North Allegheny hires retired Coast Guard commander to lead school security team |
North Hills

North Allegheny hires retired Coast Guard commander to lead school security team


The North Allegheny School District has hired a retired U.S. Coast Guard commander with private sector security experience to serve as the district’s manager of school safety and security.

Michael D. Evanish held a number of supervisory positions with the Coast Guard including deputy incident commander for New Orleans, La. during Hurricane recovery operations following Hurricane Katrina. He also was a project manager for a multi-million dollar bridge demolition and construction project and served as commander of an anti-terrorism team.

In the private sector, Evanish was branch manager for U.S. Security Associates in Wheeling, W.Va., where he oversaw 150 security officers and developed site security plans. He most recently worked as the the operations manager for PalAmerican Security in Robinson.

Evanish, who was hired by the school board at its Sept. 26 meeting, will be responsible for overseeing all aspects of building security, emergency preparedness and student safety for the district. He will earn $79,000 a year.

“Mr. Evanish’s experience in site security, planning, and safety operations will greatly benefit the North Allegheny community,” said Superintendent Robert Scherrer. “His wide range of expertise will provide a unique perspective to the district’s existing security plans, which will enhance and strengthen the robust plans currently in place in order to maintain a safe school environment.”

Evanish has a bachelor of arts degree in English writing with minors in French and psychology from the University of Pittsburgh. He also is a graduate of the Coast Guard Officer Candidates School in Yorktown, Va.

Hiring a school safety and security director is part of a stepped-up effort to guard students and staff from danger.

In April, the district announced plans to launch a school resource officer program.

This summer, two veteran officers with the Town of McCandless police department were selected to serve in the program’s first resource officers.

Discussions about enhancing school security measures began following the Feb. 14 mass shooting at Marjory Stoneman Douglas High School in Parkland, Fla., where 17 people were killed and 17 others injured.

In the past five years, NA has spent an estimated $2 million to improve security in its buildings, according to district officials.

With more than 8,400 students, North Allegheny is the largest suburban school district in Allegheny County.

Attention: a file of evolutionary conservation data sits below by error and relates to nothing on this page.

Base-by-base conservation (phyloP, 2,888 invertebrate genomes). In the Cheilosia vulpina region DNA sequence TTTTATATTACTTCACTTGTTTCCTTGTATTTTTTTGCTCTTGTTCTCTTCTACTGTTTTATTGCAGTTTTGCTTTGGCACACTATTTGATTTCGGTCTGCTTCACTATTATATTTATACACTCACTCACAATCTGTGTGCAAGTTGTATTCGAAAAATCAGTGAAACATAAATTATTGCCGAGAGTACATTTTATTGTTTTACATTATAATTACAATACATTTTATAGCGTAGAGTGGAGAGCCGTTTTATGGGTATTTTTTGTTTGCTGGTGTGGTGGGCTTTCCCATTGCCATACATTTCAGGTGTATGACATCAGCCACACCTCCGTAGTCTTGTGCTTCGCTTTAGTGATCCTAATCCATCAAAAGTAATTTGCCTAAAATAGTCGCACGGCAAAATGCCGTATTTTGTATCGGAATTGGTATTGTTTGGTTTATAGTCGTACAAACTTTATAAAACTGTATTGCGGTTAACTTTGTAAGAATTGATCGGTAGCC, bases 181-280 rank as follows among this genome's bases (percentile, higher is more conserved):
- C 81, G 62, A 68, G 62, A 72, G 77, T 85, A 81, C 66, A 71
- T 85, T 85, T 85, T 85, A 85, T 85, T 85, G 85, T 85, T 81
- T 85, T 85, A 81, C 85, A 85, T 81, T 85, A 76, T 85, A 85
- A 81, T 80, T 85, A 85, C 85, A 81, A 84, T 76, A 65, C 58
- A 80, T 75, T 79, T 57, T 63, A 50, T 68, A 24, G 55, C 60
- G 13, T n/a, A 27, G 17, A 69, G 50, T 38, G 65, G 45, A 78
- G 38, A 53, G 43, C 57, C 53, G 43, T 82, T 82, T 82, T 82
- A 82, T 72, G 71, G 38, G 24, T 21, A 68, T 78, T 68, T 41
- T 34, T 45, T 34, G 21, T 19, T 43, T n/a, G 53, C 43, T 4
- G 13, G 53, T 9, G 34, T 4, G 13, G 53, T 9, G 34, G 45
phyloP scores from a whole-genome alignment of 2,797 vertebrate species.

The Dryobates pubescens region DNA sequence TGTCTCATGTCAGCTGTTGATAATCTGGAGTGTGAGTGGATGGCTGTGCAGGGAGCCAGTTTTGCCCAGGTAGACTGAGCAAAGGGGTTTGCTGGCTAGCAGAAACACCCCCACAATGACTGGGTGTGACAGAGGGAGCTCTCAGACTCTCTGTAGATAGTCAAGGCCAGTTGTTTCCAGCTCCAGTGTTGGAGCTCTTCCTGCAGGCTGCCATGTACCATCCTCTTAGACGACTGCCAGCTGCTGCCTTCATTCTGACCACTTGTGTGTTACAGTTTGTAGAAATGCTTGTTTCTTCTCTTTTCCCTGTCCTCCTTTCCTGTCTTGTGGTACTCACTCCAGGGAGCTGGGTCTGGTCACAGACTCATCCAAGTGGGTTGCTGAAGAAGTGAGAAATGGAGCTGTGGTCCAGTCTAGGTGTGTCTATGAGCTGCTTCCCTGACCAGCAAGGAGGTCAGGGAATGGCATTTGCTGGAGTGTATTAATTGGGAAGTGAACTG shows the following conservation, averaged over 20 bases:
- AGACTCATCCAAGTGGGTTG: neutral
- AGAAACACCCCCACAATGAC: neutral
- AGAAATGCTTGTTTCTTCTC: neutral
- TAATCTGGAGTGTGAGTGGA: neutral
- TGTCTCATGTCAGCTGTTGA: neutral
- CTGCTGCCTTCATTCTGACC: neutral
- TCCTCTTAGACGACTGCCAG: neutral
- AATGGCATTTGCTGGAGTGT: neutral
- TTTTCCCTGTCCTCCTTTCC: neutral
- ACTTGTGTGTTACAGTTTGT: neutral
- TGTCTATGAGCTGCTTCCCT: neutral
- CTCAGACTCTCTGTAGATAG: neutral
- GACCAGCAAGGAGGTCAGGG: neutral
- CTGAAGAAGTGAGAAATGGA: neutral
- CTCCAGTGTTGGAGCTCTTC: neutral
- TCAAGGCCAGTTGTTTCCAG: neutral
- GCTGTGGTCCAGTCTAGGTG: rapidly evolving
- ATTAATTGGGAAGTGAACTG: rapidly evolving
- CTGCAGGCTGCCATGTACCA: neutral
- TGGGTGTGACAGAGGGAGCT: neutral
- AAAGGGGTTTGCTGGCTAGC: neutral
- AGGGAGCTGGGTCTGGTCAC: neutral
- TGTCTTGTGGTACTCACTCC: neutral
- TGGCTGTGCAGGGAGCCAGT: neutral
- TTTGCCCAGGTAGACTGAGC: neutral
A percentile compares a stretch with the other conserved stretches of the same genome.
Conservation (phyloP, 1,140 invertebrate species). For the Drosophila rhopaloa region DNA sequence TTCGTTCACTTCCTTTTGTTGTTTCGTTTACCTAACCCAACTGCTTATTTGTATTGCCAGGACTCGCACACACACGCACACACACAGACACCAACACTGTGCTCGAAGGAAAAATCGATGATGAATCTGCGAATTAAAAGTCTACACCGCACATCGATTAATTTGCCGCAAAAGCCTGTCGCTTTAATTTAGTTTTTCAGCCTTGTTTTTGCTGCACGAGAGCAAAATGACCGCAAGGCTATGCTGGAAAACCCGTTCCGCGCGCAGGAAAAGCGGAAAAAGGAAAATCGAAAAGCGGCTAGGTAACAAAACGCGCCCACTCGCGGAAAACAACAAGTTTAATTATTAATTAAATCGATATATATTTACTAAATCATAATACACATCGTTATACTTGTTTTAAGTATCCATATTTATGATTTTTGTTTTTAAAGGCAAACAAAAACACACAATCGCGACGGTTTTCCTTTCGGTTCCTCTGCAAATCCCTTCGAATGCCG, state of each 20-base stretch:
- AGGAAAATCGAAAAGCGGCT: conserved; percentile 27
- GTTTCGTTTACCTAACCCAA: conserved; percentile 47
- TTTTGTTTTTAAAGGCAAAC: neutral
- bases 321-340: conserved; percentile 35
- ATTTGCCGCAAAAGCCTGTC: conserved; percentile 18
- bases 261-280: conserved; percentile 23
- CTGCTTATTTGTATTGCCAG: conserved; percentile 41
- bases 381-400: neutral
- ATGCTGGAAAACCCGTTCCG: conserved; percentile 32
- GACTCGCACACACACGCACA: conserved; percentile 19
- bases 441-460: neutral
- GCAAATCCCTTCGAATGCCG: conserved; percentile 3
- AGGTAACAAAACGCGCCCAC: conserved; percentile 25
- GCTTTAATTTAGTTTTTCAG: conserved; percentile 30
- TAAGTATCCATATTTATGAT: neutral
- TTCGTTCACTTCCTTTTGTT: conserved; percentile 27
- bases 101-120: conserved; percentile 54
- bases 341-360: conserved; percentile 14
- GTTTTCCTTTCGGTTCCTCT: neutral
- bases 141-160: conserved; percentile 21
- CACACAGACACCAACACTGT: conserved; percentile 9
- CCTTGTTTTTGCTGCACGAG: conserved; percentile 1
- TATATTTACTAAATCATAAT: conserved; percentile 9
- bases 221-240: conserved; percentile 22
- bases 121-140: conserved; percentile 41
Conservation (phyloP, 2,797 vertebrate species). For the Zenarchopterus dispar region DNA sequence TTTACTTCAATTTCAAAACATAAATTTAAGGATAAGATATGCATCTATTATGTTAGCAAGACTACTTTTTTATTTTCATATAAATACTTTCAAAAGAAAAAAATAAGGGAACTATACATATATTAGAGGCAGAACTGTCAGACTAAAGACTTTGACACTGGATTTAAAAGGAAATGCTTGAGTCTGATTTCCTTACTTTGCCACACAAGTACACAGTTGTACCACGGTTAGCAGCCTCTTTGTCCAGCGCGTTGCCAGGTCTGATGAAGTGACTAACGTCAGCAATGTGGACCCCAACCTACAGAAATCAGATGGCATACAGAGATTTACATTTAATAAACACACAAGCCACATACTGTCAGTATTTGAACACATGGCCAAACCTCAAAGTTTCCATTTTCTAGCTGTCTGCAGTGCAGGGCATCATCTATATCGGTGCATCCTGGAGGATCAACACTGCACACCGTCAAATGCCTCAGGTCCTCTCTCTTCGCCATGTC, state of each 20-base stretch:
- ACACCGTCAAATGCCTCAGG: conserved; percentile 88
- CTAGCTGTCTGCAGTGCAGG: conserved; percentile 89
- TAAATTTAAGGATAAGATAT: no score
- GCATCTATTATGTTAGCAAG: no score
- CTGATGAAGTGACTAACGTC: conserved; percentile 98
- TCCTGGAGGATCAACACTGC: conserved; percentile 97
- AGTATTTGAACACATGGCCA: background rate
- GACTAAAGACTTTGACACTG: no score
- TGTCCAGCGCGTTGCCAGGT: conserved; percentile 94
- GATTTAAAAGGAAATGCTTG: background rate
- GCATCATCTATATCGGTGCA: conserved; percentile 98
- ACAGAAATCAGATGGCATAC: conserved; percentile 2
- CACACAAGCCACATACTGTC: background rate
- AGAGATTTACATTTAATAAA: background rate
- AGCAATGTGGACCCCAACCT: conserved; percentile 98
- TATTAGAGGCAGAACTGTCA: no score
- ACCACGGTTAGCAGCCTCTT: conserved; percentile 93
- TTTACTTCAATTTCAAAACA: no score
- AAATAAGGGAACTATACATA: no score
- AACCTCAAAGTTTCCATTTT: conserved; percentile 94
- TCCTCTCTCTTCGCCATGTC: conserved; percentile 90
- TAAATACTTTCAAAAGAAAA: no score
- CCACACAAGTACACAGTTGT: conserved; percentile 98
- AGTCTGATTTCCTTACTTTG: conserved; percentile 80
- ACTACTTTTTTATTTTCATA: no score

Tony LaRussa is a Tribune-Review staff writer. You can contact Tony at 724-772-6368 or [email protected] or via Twitter @TonyLaRussaTrib.

TribLIVE commenting policy

You are solely responsible for your comments and by using you agree to our Terms of Service.

We moderate comments. Our goal is to provide substantive commentary for a general readership. By screening submissions, we provide a space where readers can share intelligent and informed commentary that enhances the quality of our news and information.

While most comments will be posted if they are on-topic and not abusive, moderating decisions are subjective. We will make them as carefully and consistently as we can. Because of the volume of reader comments, we cannot review individual moderation decisions with readers.

We value thoughtful comments representing a range of views that make their point quickly and politely. We make an effort to protect discussions from repeated comments either by the same reader or different readers

We follow the same standards for taste as the daily newspaper. A few things we won't tolerate: personal attacks, obscenity, vulgarity, profanity (including expletives and letters followed by dashes), commercial promotion, impersonations, incoherence, proselytizing and SHOUTING. Don't include URLs to Web sites.

We do not edit comments. They are either approved or deleted. We reserve the right to edit a comment that is quoted or excerpted in an article. In this case, we may fix spelling and punctuation.

We welcome strong opinions and criticism of our work, but we don't want comments to become bogged down with discussions of our policies and we will moderate accordingly.

We appreciate it when readers and people quoted in articles or blog posts point out errors of fact or emphasis and will investigate all assertions. But these suggestions should be sent via e-mail. To avoid distracting other readers, we won't publish comments that suggest a correction. Instead, corrections will be made in a blog post or in an article.